However, there is no reasonable basis for this preconceived notion that morality belongs to religion. Throughout recorded human history, many non-religious ethical systems have been proposed. The Golden Rule promoting mutual respect in human relations, for example, originates from several different sources, some of them non-religious. The philosopher Paul Kurtz has this to say about Gould's principle:

    I think that this position is mistaken. Indeed I would argue that there also ought to be a separation between ethics and religion. Religionists have no special competence in framing moral judgments. I say this because a great effort has been expended in the history of ethics -- from Aristotle to Spinoza, Kant, John Stuart Mill, and John Dewey -- to demonstrate that ethics can be autonomous and that it is possible to frame ethical judgments on the basis of rational inquiry. [2]

    When we consider that religious dogma is based on irrational beliefs in supernatural phenomena such as god(s), the soul, spirits, demons and angels, heaven and hell, creation, etc., we must ask ourselves: What does such mythology have to do with sound ethical principles? Why should acceptance of these vacuous concepts be a prerequisite for morality? Religious belief systems are human inventions. So-called "sacred" scriptures were written by human beings. To declare with ostensible certainty that the Bible or the Coran or the Bhagavad-Gita is the word of some god is just a pious lie. The fact that some people sincerely believe in the sacredness of scripture does not make the idea any less absurd.

    Even modern religious tendencies which prefer a very metaphorical interpretation of traditional dogma remain ultimately founded on supernatural principles such as the belief in an omnipotent creator transcending time and space. Every theist is essentially a creationist in the generic sense of the term, even if he or she places that creation billions of years in the past.

    Indeed, if we adopt the simple ethical principle of intellectual honesty, then we are forced to confront the following conclusion: As religious systems of morality are based on unfounded beliefs and are thus fundamentally dishonest, they are inherently unethical. For example, if a religious authority declares that lying is sinful because it is contrary to "God's will", then that authority is guilty of hypocrisy, because even if one were to grant the existence of "God", we have no way of knowing "His" will. The author of this article knows as much about the will of "God" as does any pope or ayatollah, and that knowledge is zero.

  • shechaiyah

    People who validate their ideas together are INTO Ideology.

    I'm not into ideology; I'm into law-abiding behavior because I like the effects and outcomes of good behavior around me.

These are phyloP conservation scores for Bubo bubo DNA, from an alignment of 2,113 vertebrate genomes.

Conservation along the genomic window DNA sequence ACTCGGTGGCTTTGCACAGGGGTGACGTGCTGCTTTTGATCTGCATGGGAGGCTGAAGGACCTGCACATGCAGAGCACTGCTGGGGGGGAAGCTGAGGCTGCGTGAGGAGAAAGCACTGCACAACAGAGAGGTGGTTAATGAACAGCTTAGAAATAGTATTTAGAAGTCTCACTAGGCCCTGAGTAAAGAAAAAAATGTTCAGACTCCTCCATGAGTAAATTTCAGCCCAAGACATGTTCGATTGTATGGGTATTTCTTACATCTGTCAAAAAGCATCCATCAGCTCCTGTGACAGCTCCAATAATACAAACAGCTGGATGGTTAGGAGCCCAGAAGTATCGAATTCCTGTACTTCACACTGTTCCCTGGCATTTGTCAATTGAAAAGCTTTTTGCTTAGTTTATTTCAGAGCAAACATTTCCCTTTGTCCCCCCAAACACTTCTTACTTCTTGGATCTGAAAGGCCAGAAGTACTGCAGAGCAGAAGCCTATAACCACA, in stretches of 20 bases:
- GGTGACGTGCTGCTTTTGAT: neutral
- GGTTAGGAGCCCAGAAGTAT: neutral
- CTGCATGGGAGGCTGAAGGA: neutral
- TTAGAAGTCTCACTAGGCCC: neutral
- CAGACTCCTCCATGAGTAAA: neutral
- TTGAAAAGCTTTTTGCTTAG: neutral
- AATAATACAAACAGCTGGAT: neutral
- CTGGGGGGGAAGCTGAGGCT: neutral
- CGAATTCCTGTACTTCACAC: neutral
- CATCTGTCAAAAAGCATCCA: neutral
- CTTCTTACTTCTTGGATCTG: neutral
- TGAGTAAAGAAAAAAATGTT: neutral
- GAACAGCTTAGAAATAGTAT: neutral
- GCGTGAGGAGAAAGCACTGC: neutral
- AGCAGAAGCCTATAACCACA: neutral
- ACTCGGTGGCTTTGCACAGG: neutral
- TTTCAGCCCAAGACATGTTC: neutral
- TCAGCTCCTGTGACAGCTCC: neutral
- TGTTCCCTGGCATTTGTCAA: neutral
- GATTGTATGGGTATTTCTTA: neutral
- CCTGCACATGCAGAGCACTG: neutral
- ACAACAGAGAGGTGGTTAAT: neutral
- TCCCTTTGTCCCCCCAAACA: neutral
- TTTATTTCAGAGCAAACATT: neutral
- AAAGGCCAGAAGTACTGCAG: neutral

Torah-Law is good behavior if you treat it sensibly; Sermon on the Mount is good behavior.

    But thoughts clanking around in somebody's headbone don't qualify as "behavior"--not yet. Dogma & doctrine are just thoughts.

    The Will of YHVH God is that we get along, steward the planet, survive problems, keep our history, develop good Law and Ethics.

    Those are ALL behaviors; in fact, they presume a lot of experience, work and the cultivation of wisdom.

    I guess this way of thinking is probably not the most popular one on these Boards.


  • smiddy

    You want me to beleive that 1-2 million people ,man woman and child,wandered about in the wilderness for 40 yrs.after leaving egypt ?And theirs no archaeological evidence to support such an a assertion !!Think about it.


  • VampireDCLXV

    You want me to believe that a dream described in some dusty old book about an idol made of gold, silver, copper, iron and clay mapped out and predicted world events down to this day?

    You want me to believe that a bunch of self-important window washers and janitors are qualified experts on how mental health and family issues should be handled?

    You want me to believe that nasty, condescending, abusive behaviour are signs of "brotherly love" that prove that the JWs are God's holy people?

    You want me to believe that all species of animals on this planet will one day literally become vegan in the twinkling of an eye?

    You want me to believe that 7 corrupt, crotchety old men speak on behalf of God himself?

    You want me to believe that God micro-manages all human affairs?

    Yeah right...


  • shechaiyah

    I think Awen puts it the way it makes sense to me.

    I don't quibble with what Society servants write; they're entitled to their thoughts, but I'm entitled to mine also.

    We were all given free minds; and God always intended for all of us to use them and handle matters for ourselves.

    Since we are judged on our behavior, it's God that does the judging, not other fallible human beings.

    So, the GB better just lead themselves and use the Society to protect all its people; but leave us alone morally.

    That's how I feel.